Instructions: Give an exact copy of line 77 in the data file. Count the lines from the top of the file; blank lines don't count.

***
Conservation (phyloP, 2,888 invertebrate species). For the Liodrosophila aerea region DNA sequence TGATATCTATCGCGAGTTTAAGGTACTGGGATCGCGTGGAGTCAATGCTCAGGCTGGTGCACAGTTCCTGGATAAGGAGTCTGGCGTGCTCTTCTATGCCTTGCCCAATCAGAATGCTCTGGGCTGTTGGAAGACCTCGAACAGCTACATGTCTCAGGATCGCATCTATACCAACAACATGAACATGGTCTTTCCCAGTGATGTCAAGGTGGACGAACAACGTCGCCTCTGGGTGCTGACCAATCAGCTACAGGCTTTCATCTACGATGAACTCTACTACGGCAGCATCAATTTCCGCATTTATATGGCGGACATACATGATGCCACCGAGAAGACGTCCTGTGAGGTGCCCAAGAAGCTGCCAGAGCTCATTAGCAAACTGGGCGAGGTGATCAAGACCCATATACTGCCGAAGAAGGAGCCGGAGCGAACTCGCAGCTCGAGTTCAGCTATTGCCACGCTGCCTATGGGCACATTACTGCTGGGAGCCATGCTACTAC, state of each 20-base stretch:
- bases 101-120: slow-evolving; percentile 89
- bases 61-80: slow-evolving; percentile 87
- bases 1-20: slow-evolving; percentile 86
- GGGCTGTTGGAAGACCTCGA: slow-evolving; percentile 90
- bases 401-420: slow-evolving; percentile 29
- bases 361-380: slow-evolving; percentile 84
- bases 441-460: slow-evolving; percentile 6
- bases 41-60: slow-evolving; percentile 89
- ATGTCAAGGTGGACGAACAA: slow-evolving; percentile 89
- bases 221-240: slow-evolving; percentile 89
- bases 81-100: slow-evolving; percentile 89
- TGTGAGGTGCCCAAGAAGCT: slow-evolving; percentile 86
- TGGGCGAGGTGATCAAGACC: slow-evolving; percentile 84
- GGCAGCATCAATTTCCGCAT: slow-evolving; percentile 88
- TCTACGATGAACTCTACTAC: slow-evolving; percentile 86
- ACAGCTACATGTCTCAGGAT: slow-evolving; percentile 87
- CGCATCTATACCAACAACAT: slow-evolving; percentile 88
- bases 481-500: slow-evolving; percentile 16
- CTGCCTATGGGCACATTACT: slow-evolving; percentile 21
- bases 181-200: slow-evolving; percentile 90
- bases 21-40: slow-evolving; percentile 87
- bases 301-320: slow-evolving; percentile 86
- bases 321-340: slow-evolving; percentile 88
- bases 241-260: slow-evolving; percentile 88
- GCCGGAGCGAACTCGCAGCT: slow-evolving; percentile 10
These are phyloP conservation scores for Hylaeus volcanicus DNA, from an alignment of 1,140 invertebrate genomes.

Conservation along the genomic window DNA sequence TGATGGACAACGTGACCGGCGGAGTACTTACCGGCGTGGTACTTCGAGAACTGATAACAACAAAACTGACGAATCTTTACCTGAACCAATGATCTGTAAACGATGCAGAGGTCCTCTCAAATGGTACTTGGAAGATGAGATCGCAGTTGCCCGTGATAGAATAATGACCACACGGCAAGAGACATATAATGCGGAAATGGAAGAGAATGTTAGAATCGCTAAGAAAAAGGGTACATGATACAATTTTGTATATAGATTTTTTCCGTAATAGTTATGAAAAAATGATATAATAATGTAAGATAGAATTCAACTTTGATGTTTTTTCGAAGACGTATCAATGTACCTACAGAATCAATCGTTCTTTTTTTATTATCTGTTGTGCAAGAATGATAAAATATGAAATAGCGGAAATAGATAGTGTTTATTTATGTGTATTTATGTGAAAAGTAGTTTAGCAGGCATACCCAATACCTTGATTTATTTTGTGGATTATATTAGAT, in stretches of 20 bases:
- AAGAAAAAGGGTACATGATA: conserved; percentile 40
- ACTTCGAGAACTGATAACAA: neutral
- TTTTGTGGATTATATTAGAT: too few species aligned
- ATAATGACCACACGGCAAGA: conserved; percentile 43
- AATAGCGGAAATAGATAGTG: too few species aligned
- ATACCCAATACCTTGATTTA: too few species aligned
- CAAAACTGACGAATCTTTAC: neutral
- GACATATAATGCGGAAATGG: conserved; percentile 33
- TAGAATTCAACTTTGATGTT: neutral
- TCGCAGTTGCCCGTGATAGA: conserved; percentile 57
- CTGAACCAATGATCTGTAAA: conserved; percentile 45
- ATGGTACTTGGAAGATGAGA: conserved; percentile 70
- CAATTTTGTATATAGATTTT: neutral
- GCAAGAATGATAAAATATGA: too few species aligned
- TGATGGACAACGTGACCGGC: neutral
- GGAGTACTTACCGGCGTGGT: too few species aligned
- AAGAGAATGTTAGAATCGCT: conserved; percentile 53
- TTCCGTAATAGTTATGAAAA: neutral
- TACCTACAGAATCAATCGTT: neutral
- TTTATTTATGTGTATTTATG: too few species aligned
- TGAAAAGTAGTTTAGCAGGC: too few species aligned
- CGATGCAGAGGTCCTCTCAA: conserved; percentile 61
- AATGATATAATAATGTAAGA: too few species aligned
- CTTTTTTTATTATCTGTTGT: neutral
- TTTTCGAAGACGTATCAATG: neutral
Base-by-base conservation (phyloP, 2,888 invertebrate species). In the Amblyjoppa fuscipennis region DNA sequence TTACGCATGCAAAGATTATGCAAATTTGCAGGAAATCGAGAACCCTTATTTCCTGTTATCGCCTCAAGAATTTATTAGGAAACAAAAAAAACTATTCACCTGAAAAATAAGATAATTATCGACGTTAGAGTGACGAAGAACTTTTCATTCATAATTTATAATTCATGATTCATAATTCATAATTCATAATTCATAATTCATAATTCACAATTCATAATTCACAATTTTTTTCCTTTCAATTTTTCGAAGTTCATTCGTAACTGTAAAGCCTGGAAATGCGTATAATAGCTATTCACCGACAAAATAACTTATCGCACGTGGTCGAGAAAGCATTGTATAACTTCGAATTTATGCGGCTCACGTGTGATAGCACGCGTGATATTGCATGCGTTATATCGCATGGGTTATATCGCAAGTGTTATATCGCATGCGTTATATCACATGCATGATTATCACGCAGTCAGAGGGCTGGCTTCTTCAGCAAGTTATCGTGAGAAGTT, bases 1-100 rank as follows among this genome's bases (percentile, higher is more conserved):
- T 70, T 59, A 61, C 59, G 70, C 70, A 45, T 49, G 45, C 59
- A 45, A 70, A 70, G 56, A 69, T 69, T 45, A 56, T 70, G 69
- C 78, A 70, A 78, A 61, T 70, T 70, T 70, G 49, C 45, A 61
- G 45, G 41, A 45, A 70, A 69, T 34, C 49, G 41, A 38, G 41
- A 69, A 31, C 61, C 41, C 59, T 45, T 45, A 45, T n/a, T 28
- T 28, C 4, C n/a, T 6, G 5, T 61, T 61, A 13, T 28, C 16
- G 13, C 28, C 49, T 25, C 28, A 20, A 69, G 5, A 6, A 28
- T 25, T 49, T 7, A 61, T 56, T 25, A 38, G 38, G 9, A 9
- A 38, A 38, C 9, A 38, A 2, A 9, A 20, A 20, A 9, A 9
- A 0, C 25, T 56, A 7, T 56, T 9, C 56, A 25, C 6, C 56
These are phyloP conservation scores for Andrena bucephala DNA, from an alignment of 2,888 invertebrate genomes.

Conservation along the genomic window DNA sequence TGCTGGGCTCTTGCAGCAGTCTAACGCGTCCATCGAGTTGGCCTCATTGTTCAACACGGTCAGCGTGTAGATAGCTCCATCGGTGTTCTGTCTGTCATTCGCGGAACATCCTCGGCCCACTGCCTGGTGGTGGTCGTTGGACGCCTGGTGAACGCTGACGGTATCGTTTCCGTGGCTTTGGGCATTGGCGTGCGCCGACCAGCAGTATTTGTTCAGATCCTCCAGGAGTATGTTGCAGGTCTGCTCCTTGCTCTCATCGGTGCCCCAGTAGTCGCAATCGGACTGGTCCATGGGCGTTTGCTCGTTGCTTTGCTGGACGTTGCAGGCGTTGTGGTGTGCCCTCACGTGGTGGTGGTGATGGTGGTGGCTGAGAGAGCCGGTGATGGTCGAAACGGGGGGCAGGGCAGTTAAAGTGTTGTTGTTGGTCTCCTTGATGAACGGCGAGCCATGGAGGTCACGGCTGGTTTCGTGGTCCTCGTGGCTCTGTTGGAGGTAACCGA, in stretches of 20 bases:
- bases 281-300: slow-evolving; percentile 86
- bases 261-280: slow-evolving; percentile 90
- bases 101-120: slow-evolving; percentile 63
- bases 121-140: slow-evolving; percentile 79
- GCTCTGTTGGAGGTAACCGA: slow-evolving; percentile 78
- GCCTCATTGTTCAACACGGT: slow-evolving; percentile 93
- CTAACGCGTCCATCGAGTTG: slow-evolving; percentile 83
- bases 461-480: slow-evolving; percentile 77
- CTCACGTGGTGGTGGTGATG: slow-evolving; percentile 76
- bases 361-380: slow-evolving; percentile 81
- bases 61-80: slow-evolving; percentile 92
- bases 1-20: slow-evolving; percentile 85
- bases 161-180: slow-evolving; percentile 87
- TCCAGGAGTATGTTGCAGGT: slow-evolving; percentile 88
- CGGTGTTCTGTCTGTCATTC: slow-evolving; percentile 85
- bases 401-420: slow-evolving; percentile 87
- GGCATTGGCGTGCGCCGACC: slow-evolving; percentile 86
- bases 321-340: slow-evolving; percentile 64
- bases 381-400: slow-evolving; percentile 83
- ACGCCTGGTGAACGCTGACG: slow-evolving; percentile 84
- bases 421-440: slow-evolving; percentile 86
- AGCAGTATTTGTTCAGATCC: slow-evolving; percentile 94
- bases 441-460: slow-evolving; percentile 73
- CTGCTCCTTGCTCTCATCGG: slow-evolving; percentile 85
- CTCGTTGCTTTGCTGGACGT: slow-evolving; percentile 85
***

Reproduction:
- bases 61-80: slow-evolving; percentile 92